Wake Up And Distinguish The Various Bacterial Skin Infections

Wake Up And Distinguish The Various Bacterial Skin Infections

Article by Wangeci Kinyanjui

The common types of skin infections being treated in most hospitals today are bacterial skin infections which are commonly caused by the Gram positive bacteria belonging to the Streptococcus and Staphylococcus species. These infections are categorized into three common types; Cellulitis, folliculitis and Impetigo.

Cellulitis is one of the bacterial skin infections which normally occurs in places where the skin appears to be broken. Such areas may include surgical wounds, cuts from cutlery, pricks from sharp objects, ulcerations and so on. Rarely does this type of skin infection appear on a normal skin surface. The infection causes the patient to experience pain around the area where the infection is and may cause one to suffer from fever. The immune system of the patient may contain a high count of white blood cells so that it may try to fight the infection. Cellulitis is considered dangerous because it is able to attack skin on any part of the body including the face, legs, hands, feet, torso, buttocks and even the neck.

The above mentioned infection damages the skin by having the bacteria causing this infection (S. aureus ) destroying the cells of the patient either progressively or regressively from the area where the wound is situated. When the infection has not yet reached an advanced stage, your doctor may decide to administer the oral treatment on you but when it has advanced so much, parenteral therapy is the best way to treat it. This method usually involves marking the outline or if you like, margins of the erythema with ink so as to know exactly how far in the skin the infection has reached. Repeated attacks by cellulitis may tamper with the lymphatic circulation or even cause epidermal thickening.

Another one of the bacterial skin infections is the Impetigo skin infection. This infection is mainly seen in children aged between two years and five years and it is primarily caused by the S. aureus bacteria. The infection is usually transmitted from one child to another through body contact. This can happen during playtime, during fights or through handling items of other children who might be suffering from this infection. Just like the Cellulitis infection, Impetigo skin infection normally attacks areas which appear to have broken skin. These areas are such as, wounds, cuts and areas which have been subjected to a herpes simplex infection.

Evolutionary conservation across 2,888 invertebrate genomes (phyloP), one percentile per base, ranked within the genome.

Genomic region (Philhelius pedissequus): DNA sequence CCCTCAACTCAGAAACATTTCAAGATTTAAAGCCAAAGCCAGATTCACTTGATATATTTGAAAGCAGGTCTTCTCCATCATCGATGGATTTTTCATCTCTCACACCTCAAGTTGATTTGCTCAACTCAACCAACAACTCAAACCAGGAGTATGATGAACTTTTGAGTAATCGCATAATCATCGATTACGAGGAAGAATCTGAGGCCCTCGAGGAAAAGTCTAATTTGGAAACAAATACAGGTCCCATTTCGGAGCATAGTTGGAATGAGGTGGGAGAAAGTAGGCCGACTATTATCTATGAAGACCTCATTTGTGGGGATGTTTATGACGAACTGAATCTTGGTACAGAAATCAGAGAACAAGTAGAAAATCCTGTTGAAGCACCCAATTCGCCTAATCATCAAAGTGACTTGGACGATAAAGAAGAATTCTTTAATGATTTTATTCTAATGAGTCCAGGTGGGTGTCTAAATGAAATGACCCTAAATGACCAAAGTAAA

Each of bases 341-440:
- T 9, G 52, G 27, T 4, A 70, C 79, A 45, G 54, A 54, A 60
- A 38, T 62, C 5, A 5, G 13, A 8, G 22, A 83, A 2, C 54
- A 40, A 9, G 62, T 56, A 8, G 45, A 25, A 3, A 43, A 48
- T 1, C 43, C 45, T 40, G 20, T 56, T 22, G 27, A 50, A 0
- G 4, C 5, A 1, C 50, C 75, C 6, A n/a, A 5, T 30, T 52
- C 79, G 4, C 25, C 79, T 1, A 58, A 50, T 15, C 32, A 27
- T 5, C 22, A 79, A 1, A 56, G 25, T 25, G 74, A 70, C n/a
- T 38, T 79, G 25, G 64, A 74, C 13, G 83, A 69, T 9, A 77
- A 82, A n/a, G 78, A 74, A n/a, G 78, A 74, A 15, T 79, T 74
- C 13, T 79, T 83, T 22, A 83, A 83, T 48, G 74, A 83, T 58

Impetigo skin infections are characterized by sores and pustules on the skin which have adherent or yellowish crusts on them. Other times, the presence of the infection may be noticed due to the existence of a large bulla that has a thin wall covering a yellow fluid in it. The bulla often bursts and releases the yellow fluid which was contained in it leaving behind a ring like shaped bulla on the skin. A local pediatrician may be in a position to diagnose the infection and determine what type it is and provide the child with proper medication. Here, proper hygiene is also supposed to be maintained for the child to avoid this skin infection spreading.

Folloculitis is a skin condition also grouped among the bacterial skin infections. It occurs as a result of hair follicles being inflamed by either physical injury, chemical irritation or other types of infection. It causes a soft pustule, which is somehow painless to occur on the skin and after a given period, it heals itself and disappears completely from the skin. Most of the time a hair shaft will be noticed to be appearing in the central point of the pustule while lesions would appear on any skin surface having hair on it. This includes surfaces such as skin on the chest, head, buttocks, neck, legs, hands and pubic areas.

The S. aureus bacteria are believed to be the causes of this infection although the yeast may also contribute in patients who have a lower immunity count. To heal this condition much faster, the topical therapy with mupirocin may be used.

About the Author

Wangeci Kinyanjui is an expert on research and reporting on Health Matters for years.To get more information on bacterial skin infections visit her site at BACTERIAL SKIN INFECTIONS

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